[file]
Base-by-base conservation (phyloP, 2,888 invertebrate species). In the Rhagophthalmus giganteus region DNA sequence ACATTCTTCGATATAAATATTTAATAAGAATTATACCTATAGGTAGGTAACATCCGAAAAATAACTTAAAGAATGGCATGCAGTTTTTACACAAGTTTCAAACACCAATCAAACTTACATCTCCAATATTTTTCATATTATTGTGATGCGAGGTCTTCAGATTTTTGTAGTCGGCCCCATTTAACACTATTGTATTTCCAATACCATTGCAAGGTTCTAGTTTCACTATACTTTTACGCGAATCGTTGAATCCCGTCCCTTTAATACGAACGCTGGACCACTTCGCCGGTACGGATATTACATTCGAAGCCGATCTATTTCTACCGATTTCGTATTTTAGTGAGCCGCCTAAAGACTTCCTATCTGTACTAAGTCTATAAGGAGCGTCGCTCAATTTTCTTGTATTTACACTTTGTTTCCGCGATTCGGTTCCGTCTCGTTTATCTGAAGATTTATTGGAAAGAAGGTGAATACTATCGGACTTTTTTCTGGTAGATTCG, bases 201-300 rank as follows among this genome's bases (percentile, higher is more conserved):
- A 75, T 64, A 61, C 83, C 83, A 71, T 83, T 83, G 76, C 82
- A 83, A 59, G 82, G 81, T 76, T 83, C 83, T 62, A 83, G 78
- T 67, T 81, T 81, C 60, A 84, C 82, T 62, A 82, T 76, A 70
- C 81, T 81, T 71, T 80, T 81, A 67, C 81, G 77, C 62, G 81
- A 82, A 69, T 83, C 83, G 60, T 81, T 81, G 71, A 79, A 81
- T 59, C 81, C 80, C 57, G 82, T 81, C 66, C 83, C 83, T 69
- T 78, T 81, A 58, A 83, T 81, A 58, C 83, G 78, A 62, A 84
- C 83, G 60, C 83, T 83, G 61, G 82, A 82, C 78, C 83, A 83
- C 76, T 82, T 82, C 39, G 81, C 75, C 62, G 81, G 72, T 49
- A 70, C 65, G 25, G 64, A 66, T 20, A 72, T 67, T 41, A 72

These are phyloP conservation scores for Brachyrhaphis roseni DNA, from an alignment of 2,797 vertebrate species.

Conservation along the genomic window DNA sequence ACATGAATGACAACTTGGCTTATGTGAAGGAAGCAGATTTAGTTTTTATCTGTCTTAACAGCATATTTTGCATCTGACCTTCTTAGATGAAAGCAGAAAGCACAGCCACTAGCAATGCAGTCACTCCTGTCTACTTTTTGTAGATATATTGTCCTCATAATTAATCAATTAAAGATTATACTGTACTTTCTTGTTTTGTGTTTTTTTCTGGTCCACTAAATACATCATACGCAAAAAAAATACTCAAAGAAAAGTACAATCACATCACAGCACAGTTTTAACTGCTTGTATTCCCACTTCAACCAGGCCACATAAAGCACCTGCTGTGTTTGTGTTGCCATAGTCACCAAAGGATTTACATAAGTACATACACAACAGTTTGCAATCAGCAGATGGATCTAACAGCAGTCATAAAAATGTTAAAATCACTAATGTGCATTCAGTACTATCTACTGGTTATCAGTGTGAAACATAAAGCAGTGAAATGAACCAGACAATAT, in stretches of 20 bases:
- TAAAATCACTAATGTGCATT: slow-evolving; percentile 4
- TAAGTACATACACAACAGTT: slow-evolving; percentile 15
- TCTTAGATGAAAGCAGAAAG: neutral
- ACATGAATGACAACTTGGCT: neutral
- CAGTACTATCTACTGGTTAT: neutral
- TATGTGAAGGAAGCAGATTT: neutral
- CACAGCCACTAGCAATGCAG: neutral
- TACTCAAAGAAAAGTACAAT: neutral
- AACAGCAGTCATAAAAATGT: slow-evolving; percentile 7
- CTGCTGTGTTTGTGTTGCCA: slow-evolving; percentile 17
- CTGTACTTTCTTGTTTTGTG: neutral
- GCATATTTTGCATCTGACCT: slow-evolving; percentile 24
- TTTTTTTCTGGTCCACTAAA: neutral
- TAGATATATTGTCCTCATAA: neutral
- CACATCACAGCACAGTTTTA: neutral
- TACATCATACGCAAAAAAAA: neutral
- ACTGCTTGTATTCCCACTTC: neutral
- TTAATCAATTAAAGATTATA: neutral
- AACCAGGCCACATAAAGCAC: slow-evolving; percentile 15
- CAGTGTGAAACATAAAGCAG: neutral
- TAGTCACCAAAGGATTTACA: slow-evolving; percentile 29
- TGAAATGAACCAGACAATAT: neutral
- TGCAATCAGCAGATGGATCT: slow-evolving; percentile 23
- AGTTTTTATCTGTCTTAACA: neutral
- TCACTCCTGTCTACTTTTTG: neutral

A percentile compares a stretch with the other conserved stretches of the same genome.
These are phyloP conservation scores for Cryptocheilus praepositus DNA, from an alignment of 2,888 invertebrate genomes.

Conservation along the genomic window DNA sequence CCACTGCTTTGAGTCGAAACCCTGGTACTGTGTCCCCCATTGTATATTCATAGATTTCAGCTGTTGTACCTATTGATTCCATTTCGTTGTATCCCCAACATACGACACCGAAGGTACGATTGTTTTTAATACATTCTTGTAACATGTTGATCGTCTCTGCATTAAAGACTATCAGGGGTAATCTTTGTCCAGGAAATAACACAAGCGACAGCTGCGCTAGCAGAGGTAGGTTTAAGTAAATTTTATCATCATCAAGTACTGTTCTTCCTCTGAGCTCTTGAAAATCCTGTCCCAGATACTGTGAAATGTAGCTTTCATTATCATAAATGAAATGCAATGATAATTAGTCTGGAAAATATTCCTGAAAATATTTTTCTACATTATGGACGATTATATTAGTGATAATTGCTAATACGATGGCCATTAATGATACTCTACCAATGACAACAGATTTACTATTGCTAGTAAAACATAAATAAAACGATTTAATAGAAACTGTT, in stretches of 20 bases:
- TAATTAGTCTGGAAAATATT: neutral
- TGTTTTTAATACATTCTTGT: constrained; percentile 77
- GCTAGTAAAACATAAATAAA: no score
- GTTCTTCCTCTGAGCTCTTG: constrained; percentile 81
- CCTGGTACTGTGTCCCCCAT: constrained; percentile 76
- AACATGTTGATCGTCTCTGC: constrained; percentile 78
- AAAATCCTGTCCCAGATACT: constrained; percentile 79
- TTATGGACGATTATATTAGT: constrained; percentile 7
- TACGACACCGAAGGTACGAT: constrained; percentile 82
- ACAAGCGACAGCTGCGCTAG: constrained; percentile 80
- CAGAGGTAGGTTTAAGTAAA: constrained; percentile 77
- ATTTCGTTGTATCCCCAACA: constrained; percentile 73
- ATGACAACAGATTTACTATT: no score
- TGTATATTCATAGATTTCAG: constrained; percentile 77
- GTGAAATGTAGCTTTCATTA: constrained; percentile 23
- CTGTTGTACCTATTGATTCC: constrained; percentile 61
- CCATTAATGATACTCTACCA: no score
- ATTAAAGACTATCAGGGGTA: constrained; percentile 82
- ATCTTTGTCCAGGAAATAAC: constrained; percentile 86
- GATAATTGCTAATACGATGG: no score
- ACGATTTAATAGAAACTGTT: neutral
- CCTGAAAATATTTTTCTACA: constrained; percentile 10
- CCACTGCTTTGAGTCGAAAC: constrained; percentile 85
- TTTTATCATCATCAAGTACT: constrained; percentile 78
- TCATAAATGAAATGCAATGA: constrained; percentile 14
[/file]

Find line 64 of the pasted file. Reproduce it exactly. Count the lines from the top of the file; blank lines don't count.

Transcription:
- CCACTGCTTTGAGTCGAAAC: constrained; percentile 85